Rosemary Essential Oil, Part One

rosemaryRosemary has such a fascinating and rich history, that we’re making this a two-part post.  We begin with the historical uses of Rosemary (the herb), and continue next week by delving into the properties and uses of Rosemary essential oil.   Enjoy!
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Rosmarinus officinalis favors the sun, rocky hills, and sandy soil of the south of France and other Mediterranean regions. The name translates to “dew of the sea”– possibly because this drought-resistant plant could thrive in locations where water was often scarce, and needed only the moisture brought in by the ocean breeze. It’s a woody, perennial herb, with fragrant, evergreen leaves and is a member of the mint family.
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Rosemary is probably one of the most used and beloved herbs in the Western World. Its heady scent—and medicinal and culinary properties–has left it mark on the ages.
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Traces of rosemary have been found in the first dynastic tombs of the ancient Egyptians. The herb was supposedly draped over the goddess Aphrodite when she emerged from the sea, and it was burned in the shrines of the ancient Greeks. And, according to legend, the Virgin Mary spread her cloak over a white-flowered rosemary bush, thus turning the flowers blue.
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The old French name for rosemary is incensier, which refers to the herb’s use as church incense. A favorite in apothecary gardens, rosemary was used in the Middle Ages to protect against both evil spirits and the plague (which may have seemed to many to be one and the same). It was also the primary ingredient in “Hungary water”, a treatment first prepared in the fourteenth century for Queen Isabella to restore life to paralyzed limbs.
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According to a legend dating to at least the 1100’s, rosemary was an ingredient in the “balm of Fierabras.” This was a miraculous concoction allegedly used on the corpse of Jesus, which was supposed to heal anyone who drank it. In the book Don Quixote, the knight makes this balm with oil, wine, salt, and rosemary—and eighty blessings. Though, instead of healing him and Sancho Panza, it makes them horribly ill.
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Rosemary is strongly associated with both love and death. People threw sprigs of the herb into graves at funerals.  Thomas Hood writes in a poem, “Dreary rosemarye/ That always mourns the dead.” And Thomas Moore commemorated it with:  “The humble rosemary/ Whose sweets so thanklessly are shed/ To scent the desert and the dead.”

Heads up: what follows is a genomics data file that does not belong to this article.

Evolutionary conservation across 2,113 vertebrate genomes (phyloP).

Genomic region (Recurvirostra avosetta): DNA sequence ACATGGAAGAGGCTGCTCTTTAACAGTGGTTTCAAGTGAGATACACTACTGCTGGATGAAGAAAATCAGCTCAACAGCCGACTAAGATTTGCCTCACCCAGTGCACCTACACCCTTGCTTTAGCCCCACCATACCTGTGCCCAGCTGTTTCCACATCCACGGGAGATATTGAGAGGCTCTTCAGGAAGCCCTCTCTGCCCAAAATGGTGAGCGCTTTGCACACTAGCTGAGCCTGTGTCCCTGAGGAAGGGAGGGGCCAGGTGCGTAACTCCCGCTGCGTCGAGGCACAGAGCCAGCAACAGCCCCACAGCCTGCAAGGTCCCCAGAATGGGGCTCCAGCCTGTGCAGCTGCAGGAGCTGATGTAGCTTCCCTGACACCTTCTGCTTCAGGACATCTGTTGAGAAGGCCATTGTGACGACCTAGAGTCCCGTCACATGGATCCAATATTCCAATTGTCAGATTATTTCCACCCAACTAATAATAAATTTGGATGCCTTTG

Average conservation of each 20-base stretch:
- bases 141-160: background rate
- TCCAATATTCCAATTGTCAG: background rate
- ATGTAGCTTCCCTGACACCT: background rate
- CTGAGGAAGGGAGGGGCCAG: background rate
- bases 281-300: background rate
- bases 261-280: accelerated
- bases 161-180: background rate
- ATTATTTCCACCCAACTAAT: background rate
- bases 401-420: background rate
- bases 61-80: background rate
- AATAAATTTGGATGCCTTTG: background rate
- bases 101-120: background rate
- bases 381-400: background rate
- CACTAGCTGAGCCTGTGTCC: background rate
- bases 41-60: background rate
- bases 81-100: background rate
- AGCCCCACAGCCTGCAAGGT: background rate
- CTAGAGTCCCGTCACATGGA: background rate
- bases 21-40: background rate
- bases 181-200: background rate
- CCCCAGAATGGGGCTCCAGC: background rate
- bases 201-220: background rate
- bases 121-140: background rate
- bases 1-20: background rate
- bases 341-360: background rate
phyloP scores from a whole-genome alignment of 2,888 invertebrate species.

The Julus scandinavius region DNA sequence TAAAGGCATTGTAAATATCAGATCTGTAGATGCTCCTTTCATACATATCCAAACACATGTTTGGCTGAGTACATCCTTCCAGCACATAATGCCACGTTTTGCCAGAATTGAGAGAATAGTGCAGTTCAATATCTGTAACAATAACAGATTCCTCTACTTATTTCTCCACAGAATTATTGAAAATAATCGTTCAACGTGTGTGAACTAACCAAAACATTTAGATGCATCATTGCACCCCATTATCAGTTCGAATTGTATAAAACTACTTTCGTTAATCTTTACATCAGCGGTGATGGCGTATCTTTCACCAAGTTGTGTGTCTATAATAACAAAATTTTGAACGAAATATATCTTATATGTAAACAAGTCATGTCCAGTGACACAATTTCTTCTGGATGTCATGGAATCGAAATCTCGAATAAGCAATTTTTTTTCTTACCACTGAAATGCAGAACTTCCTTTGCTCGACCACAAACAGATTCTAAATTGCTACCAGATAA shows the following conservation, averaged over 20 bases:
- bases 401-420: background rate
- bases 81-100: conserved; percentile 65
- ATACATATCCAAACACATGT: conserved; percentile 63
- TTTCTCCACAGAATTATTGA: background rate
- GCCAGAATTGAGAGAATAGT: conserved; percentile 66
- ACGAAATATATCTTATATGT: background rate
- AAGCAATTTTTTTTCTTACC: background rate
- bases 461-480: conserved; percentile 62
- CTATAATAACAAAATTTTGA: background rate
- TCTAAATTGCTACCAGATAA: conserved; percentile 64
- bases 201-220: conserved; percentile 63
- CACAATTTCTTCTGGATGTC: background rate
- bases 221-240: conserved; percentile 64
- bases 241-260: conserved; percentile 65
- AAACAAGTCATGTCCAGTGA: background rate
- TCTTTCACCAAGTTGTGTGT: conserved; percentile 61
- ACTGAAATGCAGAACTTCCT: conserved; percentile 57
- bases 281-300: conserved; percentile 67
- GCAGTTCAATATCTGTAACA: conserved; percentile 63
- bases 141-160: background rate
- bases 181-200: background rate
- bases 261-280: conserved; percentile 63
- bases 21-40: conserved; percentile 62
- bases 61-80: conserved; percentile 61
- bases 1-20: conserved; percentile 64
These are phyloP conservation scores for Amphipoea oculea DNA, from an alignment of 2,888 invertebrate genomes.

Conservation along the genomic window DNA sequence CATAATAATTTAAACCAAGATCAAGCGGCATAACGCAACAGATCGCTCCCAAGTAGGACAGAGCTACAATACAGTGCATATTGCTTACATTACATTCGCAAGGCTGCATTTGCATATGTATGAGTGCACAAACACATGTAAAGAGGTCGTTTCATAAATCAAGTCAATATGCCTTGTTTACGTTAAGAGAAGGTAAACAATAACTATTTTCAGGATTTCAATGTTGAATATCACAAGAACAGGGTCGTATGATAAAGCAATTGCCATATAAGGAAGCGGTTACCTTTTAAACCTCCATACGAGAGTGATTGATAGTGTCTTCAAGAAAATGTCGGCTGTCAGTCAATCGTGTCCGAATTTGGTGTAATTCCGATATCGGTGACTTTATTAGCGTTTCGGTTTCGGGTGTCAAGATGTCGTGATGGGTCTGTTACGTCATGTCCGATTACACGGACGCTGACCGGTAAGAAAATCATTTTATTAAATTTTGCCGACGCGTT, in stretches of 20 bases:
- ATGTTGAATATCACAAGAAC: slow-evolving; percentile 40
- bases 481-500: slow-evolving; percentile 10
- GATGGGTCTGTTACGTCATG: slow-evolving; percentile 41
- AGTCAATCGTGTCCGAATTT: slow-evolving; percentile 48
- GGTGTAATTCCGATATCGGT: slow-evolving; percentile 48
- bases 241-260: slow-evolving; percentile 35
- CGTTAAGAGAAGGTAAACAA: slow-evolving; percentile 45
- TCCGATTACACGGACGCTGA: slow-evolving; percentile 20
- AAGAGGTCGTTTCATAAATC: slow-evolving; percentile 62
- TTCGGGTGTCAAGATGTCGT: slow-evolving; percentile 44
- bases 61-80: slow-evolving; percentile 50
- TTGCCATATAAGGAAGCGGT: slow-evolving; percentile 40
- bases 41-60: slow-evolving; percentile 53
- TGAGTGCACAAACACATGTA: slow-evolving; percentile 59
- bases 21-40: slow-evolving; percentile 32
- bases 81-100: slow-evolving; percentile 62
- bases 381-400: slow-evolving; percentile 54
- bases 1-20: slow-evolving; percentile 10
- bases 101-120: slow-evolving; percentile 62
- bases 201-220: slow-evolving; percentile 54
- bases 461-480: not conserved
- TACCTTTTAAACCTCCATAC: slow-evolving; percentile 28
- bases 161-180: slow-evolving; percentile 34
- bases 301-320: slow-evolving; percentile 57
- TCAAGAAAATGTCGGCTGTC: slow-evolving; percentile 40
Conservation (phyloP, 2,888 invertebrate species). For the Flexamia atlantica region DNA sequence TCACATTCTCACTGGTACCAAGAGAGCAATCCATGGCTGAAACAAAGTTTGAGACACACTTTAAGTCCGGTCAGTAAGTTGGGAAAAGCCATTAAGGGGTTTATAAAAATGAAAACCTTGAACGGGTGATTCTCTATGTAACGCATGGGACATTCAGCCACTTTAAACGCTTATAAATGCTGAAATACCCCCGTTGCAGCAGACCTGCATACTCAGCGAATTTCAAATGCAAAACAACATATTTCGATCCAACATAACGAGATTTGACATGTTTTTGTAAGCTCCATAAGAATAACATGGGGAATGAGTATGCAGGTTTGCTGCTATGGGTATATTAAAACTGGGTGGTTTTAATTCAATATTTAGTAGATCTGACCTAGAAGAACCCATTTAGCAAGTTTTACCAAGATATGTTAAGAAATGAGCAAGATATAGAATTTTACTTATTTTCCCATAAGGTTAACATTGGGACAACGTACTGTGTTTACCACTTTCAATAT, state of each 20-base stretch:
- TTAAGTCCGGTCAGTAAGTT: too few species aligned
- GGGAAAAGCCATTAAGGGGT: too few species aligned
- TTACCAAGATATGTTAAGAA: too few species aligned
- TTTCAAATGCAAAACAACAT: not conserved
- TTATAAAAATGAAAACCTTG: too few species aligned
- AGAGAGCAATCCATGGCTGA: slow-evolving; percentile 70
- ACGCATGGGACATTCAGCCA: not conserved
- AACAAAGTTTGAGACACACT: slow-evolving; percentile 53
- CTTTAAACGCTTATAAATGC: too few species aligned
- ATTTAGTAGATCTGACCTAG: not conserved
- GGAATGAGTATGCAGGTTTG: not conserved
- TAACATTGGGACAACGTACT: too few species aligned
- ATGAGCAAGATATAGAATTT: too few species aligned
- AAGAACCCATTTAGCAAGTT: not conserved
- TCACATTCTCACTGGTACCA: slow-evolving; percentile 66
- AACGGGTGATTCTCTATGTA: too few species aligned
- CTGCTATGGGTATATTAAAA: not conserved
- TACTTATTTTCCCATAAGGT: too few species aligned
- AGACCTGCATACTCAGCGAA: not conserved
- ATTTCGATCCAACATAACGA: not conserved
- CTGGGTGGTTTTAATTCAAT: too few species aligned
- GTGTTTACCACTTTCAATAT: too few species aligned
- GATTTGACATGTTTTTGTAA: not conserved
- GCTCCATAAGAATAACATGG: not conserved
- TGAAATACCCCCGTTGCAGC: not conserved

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In the Middle Ages, weddings were scented with rosemary, bringing about the herb’s extensive association with love. Brides wore a rosemary headpiece, and all others in the wedding party wore sprigs. Rosemary eventually evolved into a love charm, in a variety of ways. For example, rosemary was put into cloth dolls, to attract a certain lover.
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Its association with love and magic became so strong that, for a while, the herb became associated with witches and strong-willed women. A proverb states, “Where Rosemary flourishes, the woman rules.” In the 1500’s, men often destroyed the home’s rosemary plants, to signify to neighbors that it was he who was in charge. And John Lindley writes in The Treasury of Botany, “There is a vulgar belief in Gloucestershire and other counties, that Rosemary will not grow well unless where the mistress is ‘master’; and so touchy are some of the lords of creation upon this point, that we have more than once had reason to suspect them of privately injuring a growing rosemary in order to destroy this evidence of their want of authority.”
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But, today, rosemary is possibly best remembered as an herb signifying remembrance, no pun intended. Its reputation for enhancing memory dates back at least to scholars of ancient Greece, who threaded rosemary in their hair while studying, as an aid to concentration. And Ophelia famously and tragically speaks of the herb in Hamlet:
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“There’s rosemary, that’s for remembrance; pray you, love, remember.”

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